Gaia and Virtual Reality
This spring we did a big classification push to prepare for the second data release from the Gaia mission, which arrived on April 25, providing distances to more than a billion stars. This data instantly converted a substantial fraction of our Disk Detective catalog from mystery objects into stars with known distances and spectral types. Thank you for all your help getting ready for this event! We’ve been hard at work since then on (at least) two projects involving Gaia Data Release 2 (DR 2) and Disk Detective data. And here to tell you about one of them is Susan Higashio, a masters student at International Space University who has been spending her summer as an internal at Goddard Space Flight Center, working on Disk Detective data in Goddard’s new Augmented Reality/Virtual Reality lab.
Greetings, Disk Detectives!
It’s Susan here and I’m thrilled to be a summer intern with Dr. Marc Kuchner on Disk Detective this summer! When I found out that I would be working at NASA Goddard, I was SUPER stoked; not only because it was NASA, but being from the West Coast of Canada, I was really looking forward to visiting the East Coast of America for the first time! Truth be told, I felt a little (A LOT!) intimidated being in the Astrophysics department here at NASA—especially because my background is NOT Astrophysics—but I quickly learned that one of the great things about citizen science is that with a little hard work and dedication, anyone can be a citizen scientist!
Thanks to all you Disk Detectives for classifying all those stars with debris disks and accretion disks! Now, I’m working on a Virtual Reality (VR) project with these Disk Detective objects. They are loaded into VR with the Gaia DR2 Release, and the Disk Detective objects that you’ve classified light up in the VR system.
In addition to being great fun, VR is a really great way to see stars from different perspectives. When we evolve their positions backwards and forwards in time, the Disk Detective objects help reveal groups of stars that move together, or “young moving groups”! Stars within a moving group formed from the same event so they are about the same age, originate from the same area in space and move in the same direction at about the same speed. Many of the Disk Detective objects I am looking at are young, relatively speaking, (we’re talking tens of millions of years old, compared to our sun, which is about 4.56 billion years old) and so moving groups can be studied to learn about how our solar system may have formed and evolved over time. There are many known moving groups (e.g., a list of young moving groups can be found here) and stars found in Gaia DR2 that we can see in VR might belong to a known group, or maybe even be part of a new one. Wouldn’t it be exciting if some Disk Detective stars made up a new moving group?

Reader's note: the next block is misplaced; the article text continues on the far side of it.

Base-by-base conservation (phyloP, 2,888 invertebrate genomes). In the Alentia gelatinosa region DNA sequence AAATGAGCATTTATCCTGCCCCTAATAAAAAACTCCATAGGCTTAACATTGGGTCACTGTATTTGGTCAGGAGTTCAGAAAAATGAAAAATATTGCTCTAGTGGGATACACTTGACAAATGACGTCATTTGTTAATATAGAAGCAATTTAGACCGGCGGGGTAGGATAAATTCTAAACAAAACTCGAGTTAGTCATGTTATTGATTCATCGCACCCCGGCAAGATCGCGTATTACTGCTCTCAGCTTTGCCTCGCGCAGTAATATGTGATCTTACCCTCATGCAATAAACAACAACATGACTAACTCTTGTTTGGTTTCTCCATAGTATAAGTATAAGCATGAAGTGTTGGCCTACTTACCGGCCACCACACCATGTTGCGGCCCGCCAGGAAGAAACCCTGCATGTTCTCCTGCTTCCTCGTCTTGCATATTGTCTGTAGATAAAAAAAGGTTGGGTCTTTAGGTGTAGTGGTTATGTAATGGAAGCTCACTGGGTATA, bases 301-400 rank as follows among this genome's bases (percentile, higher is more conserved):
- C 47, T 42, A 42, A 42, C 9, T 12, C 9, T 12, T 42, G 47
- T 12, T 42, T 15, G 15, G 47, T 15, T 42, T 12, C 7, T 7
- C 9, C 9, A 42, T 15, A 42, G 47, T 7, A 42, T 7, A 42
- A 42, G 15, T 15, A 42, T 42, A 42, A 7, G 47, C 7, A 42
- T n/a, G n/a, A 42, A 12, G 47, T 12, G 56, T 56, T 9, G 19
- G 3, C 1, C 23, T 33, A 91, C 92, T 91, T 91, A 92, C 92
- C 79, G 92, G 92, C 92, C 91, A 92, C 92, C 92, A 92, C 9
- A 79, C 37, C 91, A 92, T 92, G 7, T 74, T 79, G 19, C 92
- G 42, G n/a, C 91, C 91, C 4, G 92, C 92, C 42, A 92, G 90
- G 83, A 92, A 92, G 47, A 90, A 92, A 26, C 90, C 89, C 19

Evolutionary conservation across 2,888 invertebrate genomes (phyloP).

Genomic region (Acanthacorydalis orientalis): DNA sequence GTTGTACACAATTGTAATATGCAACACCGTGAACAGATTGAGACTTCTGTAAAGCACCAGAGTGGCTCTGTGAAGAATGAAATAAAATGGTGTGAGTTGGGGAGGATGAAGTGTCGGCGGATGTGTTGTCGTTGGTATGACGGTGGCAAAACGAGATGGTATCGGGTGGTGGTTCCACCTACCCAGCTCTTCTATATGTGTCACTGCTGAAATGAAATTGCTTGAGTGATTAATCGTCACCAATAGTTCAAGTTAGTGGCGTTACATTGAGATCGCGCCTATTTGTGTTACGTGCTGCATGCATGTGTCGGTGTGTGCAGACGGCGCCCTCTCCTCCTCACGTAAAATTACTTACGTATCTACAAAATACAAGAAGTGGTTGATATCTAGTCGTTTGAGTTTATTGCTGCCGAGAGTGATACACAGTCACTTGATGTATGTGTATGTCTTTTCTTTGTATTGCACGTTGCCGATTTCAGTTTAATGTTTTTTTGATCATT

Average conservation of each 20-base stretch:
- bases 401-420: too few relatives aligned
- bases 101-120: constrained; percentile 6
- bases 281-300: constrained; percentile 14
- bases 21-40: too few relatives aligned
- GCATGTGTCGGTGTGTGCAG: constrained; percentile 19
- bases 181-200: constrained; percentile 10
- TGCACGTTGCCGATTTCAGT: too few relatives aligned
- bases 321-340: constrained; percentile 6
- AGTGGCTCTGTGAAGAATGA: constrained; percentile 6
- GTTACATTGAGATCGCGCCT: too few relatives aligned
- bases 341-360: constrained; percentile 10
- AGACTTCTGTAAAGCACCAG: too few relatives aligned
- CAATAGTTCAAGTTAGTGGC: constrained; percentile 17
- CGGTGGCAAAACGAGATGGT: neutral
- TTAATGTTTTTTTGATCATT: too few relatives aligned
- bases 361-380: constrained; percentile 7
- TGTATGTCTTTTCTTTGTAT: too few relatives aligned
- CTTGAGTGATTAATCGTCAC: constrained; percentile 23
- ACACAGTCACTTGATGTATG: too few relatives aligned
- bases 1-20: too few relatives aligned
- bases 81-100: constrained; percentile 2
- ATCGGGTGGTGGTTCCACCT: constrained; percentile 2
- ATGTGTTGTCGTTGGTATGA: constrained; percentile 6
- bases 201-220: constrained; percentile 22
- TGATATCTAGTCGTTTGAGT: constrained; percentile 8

In the 6 weeks that I have been here, I have learned so many new things. I’ve learned how to make calculations to plot H-R diagrams with stellar isochrones, which are helpful to estimate the approximate age of objects, as well as position/proper motion vector diagrams which illustrate the movement of objects over time. These diagrams can be used to plot any interesting Disk Detective objects to see if they move together over time and possibly see if they might form a moving group. I have also been spending time in the VR lab to search for additional stars that move with together with some interesting Disk Detective objects that I have had my eye on. This is not as easy as it sounds!
It’s not all work here though! I’ve had the pleasure of meeting Disk Detective citizen scientists, Josh Hamilton and his wife, Sarah, when they came to visit NASA Goddard. Marc took us all, including Steven Silverberg and another citizen science intern Michaela Allen, on a tour of the integration and test facility. It was really cool that the James Webb Space Telescope had been in the clean room just months earlier and information about the telescope is still on display.
I have long dreamed of working at NASA, and because of Disk Detective and citizen science, this has been an unforgettable experience and a dream come true! Many thanks to Marc, without whose support and guidance I would not be here on this internship; to Professor Hugh Hill at ISU, who was formerly at NASA Goddard and who still has many friends here; as well as many other people who I have learned so much from during my stay here so far: Steven Silverberg and the Disk Detective team, Sarah Logsdon, Michaela Allen, and Peter Pokorny; along with the VR team: Matt Brandt, Tom Grubb, and interns Stewart Slocum, Tyler Cahill, and Hayden Hotham, to name a few. I am really looking forward to spending the rest of the summer here and continuing my work with Disk Detective and all of you citizen scientists. Thank you for your hard work and keep on classifying those objects!